What lies do you tell yourself?  

4 Ways To Be Happier (and More Successful) Every Day

Are you happy every day? Most days? Not very often? Happiness is a tricky topic, especially for small business owners. Many entrepreneurs feel that happiness comes only after a business has reached a benchmark, but as Elaine Suess, leadership and talent management coach for Beyondbeing Coaching & Consulting in Cincinnati, explains, success before happiness is a misconception.

“Science has proven that it is the other way around,” she says. “Happiness comes first and it helps our brains work more productively to then be successful.”

Need help boosting your feelings of happiness? Take note of the following recommendations.

Meditate at your desk

Meditation has been proven to increase feelings of happiness. Try doing it for two to 10 minutes at your desk by taking deep breaths and focusing on clearing your mind. “Anything that creates more of an open space in your mind makes room for innovation, kindness and curiosity,” says Suess, adding that it is best to sit up straight with your feet on the ground and just letting go of whatever enters your mind, “without judgment.”

Practice being a “hero”

Suess says it is important to prepare yourself for positive thoughts. One way to do this is by assuming a “hero pose” before going into a big meeting or a stressful work situation. “The hero pose is the same gesture people make when they cross a finish line and lift up their arms,” she says. “Strategically making use of that one pose helps increase testosterone and decrease cortisol, the chemical related to stress.”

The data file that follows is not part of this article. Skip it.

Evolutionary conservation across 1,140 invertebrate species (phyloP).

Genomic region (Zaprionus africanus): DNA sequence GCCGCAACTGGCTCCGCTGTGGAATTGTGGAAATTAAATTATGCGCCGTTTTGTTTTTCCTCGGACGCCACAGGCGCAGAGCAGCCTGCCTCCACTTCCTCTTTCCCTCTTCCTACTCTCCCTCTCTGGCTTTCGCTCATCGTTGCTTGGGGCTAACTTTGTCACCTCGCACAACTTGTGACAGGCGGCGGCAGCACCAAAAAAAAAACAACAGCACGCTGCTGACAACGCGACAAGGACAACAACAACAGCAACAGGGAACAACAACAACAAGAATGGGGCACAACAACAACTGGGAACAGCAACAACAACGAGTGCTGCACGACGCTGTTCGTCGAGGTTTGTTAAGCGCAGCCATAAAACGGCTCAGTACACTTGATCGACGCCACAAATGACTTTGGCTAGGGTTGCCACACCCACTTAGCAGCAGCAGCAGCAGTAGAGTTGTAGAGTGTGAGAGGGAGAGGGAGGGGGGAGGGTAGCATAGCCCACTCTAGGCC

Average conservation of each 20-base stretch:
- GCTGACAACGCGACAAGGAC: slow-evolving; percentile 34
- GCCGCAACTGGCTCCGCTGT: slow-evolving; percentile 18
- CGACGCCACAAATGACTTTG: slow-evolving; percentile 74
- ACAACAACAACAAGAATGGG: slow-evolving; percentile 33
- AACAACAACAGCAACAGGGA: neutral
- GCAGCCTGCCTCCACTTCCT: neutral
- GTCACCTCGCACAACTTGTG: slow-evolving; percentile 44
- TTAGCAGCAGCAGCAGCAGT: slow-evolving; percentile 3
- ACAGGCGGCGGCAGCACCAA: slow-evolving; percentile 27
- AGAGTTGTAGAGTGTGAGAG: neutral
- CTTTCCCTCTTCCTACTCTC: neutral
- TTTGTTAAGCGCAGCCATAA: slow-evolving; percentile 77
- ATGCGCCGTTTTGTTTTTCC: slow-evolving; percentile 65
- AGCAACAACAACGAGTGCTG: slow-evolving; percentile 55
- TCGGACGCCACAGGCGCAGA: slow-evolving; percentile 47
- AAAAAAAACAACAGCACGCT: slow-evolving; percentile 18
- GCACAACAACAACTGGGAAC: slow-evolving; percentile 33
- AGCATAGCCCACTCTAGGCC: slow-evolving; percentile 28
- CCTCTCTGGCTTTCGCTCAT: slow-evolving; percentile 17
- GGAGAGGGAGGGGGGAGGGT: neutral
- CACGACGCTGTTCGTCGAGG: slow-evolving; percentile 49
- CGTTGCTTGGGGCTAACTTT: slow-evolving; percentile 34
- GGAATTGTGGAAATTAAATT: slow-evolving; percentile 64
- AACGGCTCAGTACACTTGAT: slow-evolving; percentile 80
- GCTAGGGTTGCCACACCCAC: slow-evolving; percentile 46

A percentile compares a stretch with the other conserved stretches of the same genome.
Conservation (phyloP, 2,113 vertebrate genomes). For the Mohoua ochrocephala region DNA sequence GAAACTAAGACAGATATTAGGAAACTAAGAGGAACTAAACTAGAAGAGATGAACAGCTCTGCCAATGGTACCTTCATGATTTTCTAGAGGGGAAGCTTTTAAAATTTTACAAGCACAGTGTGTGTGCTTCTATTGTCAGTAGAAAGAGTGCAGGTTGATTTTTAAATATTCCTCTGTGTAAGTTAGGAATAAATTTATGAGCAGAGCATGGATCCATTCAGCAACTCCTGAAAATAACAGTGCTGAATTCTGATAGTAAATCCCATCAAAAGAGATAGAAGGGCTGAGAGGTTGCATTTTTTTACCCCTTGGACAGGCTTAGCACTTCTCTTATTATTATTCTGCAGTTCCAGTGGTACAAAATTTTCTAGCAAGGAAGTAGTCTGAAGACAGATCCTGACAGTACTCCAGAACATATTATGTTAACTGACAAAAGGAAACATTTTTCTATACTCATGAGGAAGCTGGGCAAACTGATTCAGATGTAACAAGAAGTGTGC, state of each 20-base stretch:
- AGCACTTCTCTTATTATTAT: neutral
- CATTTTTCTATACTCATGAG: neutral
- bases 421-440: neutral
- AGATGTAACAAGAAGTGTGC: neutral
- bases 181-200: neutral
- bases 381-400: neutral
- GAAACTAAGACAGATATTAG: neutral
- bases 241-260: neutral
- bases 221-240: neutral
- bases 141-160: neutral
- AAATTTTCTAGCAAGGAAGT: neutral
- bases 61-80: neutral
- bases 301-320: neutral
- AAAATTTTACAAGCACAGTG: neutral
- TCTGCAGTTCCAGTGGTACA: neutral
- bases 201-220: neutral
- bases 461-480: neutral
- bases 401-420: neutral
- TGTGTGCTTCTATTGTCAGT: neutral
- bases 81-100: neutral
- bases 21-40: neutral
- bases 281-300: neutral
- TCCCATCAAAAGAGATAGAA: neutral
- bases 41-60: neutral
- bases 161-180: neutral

In addition, try taking an exercise break in the middle of your day. If you don’t have a gym at your office, consider walking around your building or parking lot. The movement will help you produce feelings of happiness.

Be grateful

Spend time every day thinking about what you are grateful for. Consider writing down three specific things that you are grateful for and continuing that practice. Your focus on being grateful will train your brain to look at the positive aspects of your life, says Suess.

Positively review your day

On your way home from work, instead of rehashing mess-ups or aggravating situations, try to focus on the positive things that happened in your day. “Think about what went well,” she suggests. “We all have a tendency to focus on our problems and wanting to fix those problems, but if we train ourselves to amplify what is going right in our lives, it will make us more effective, more positive and increase happiness.”